“We are a social club, we shouldn’t talk about politics.” “We are a non-profit, we don’t do politics.” “We are Taiwanese American, we should focus on Asian American issues, not Taiwan issues.”
I’ve heard it all. At one point or another, I’ve agreed to it all. Today, I disagree.
“In my experience, politics haves typically been a taboo topic within Taiwanese/Taiwanese American communities. I believe that this comes from the desire to not offend anyone, avoid conflict, and to be inclusive. However, I have come to see that by excluding politics we oftentimes exclude history, too. As organizations, we will focus on culture, but not deeply enough to explore history and any politics involved. The Taiwanese are not homogenous and by limiting what we are willing to talk about, we end up excluding people, too. This ends up undercutting a common goal to educate and celebrate our identities. I would like to challenge us to have the courage to talk about politics and how it has affected the course of history and manifested itself in the unique characteristics of Taiwanese culture.”-Pei-Lynn Juang
Taiwanese American Foundation (TAF) 2018 Conference Director
Taiwan has a “controversial” past, but that’s part of the heritage. It would be like Americans never learning about the stripping away of land from the Native Americans or China never learning about the Tiananmen Massacre. However “controversial” it may be, the past is part of Taiwan’s identity
Outreach for Taiwan (OFT) is an organization dedicated to helping others learn more about Taiwan’s past, present and future.-Outreach for Taiwan mission statement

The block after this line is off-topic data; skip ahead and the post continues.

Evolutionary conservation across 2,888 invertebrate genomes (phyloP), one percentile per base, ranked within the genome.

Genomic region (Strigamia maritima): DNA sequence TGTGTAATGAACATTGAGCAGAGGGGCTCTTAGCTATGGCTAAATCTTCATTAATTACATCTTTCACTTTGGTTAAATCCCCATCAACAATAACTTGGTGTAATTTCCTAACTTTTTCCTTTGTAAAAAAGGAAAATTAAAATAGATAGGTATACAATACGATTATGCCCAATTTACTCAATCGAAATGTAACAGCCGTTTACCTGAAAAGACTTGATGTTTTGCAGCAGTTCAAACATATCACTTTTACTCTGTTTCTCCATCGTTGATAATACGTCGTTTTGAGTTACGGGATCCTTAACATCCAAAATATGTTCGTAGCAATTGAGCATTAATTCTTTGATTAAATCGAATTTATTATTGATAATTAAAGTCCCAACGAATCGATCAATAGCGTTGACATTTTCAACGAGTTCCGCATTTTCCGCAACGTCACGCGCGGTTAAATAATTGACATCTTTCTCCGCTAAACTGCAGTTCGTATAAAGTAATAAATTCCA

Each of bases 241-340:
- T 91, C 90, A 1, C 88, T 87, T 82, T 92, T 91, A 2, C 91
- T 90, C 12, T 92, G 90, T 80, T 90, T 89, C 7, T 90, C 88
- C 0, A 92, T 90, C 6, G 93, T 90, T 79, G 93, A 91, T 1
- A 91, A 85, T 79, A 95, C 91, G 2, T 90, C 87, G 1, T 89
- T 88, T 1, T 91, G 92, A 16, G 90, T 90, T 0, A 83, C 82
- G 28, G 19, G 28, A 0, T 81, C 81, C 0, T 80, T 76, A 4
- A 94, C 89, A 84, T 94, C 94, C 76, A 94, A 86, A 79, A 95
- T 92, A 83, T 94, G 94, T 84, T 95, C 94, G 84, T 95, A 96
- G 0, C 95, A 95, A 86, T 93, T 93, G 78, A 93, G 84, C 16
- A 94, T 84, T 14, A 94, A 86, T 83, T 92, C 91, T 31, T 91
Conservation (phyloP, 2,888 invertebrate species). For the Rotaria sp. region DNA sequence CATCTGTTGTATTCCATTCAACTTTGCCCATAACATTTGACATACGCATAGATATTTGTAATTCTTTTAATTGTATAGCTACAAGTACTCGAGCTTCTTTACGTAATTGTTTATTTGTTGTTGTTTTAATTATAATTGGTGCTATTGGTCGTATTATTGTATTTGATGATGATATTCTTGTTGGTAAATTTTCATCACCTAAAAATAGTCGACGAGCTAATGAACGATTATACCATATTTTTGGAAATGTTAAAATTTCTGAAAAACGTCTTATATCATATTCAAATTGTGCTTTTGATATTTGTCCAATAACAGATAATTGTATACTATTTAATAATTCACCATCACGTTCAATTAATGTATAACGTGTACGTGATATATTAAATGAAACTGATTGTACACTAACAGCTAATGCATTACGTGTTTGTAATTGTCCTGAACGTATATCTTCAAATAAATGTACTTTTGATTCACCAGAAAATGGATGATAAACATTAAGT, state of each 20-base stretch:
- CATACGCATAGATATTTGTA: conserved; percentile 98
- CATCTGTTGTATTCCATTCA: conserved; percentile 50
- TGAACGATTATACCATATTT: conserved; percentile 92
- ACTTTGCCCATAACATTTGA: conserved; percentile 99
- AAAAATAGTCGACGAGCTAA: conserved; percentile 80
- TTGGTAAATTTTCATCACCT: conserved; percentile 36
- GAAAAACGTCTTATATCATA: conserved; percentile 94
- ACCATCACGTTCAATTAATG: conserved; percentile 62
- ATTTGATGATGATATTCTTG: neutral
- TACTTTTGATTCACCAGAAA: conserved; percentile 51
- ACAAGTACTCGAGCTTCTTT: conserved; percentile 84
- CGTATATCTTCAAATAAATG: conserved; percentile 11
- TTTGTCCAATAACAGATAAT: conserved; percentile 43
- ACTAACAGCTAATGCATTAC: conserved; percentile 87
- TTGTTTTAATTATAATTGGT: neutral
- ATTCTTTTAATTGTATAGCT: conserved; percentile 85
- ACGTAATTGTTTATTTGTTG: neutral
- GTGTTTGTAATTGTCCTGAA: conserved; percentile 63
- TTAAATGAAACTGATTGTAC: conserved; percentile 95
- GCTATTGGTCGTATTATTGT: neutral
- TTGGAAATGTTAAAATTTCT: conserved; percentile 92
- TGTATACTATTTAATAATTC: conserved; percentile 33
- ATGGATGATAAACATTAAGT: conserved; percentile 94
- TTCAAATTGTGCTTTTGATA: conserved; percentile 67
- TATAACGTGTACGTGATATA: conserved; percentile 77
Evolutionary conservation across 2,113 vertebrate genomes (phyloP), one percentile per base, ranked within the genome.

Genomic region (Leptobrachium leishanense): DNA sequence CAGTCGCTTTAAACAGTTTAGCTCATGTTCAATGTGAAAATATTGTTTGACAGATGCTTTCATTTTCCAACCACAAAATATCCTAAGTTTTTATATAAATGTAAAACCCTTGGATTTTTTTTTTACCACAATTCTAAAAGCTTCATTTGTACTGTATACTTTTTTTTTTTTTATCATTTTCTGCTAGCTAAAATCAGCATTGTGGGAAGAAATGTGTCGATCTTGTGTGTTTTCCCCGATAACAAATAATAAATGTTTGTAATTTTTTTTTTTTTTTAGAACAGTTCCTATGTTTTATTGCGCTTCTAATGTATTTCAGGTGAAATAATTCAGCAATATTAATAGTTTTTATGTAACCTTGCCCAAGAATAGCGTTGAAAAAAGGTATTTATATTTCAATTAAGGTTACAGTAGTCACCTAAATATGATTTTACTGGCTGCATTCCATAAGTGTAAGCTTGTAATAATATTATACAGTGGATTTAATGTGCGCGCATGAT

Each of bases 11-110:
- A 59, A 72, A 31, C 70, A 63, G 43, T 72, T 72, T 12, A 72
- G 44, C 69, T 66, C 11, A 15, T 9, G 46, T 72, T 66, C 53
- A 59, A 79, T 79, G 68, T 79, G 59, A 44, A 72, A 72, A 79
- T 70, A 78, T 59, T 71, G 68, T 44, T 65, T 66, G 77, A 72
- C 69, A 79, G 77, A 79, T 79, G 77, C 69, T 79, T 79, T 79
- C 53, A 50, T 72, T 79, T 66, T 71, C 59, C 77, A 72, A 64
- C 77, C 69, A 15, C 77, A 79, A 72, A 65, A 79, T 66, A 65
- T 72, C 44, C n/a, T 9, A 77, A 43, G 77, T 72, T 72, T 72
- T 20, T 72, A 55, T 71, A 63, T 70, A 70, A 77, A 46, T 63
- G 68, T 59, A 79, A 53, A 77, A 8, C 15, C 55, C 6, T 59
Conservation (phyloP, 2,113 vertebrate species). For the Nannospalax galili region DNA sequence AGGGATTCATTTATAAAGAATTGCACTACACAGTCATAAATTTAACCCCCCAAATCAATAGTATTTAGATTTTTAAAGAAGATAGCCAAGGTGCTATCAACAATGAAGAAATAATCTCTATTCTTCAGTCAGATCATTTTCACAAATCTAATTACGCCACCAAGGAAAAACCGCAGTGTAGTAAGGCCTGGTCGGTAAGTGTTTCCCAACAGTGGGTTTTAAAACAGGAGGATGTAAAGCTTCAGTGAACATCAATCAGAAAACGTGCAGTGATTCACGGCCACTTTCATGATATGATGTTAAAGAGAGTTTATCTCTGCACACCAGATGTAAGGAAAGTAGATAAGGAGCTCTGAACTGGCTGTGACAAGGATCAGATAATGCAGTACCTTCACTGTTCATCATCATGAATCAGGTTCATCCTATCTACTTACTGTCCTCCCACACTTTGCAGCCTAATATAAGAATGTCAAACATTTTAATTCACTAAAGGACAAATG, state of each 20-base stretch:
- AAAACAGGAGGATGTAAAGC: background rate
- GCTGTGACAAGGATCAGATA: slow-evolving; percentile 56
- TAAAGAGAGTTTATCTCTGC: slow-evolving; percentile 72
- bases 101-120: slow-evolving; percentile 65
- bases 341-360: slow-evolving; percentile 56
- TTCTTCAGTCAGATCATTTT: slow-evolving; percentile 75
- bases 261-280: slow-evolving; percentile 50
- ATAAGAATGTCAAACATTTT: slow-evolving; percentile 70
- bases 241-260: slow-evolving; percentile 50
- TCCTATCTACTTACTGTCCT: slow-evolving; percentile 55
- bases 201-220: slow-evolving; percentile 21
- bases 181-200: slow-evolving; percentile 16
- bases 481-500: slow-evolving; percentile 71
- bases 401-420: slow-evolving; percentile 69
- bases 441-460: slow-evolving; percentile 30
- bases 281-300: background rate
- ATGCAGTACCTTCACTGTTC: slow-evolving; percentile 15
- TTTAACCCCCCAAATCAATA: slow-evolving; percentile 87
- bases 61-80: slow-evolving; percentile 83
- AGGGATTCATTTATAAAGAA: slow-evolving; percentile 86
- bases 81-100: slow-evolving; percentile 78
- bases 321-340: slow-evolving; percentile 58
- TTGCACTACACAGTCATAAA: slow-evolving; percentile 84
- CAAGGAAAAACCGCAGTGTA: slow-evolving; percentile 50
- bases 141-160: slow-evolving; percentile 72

Six years ago, I founded OFT along with my friend Jenny Wang. Together we spent hours preparing for workshops and working with young Taiwanese Americans to help them learn about Taiwan. I know that it’s hard to learn about your heritage when your family doesn’t talk about it. I know it’s hard to learn about Taiwan when everything is in Mandarin. Above all, I know it’s hard to learn about your identity when everyone tells you it’s being political.
“I feel that the few conversations about Taiwanese issues I’ve had have been through private messages or in one on one conversions with close friends, but rarely in a large group setting. It’s so important for there to be venues for public discussion around Taiwan’s history and current political situation, as otherwise, these things can be too easily ignored or forgotten. There may be many more Taiwanese Americans who would like the space to discuss or learn more about Taiwanese history and find solidarity in knowing that their peers care about the same things, so Taiwanese American groups should absolutely provide these opportunities.”-Stephanie Chung
Former President of Strait Talk – Brown University
I’ve been doing workshops on Taiwan for 6 years. This isn’t 6 years of hardcore advocacy or talking about Taiwanese food. This is 6 years of delivering information about Taiwan from all aspects; history, culture, food and politics. The most popular topic is US Taiwan China relations. My brother has always said, “Nothing comes of talking about politics. Someone always gets upset.” As a product manager, I use my skills of empathy to talk about issues from all sides and my only ask is for attendees to come to their own conclusions.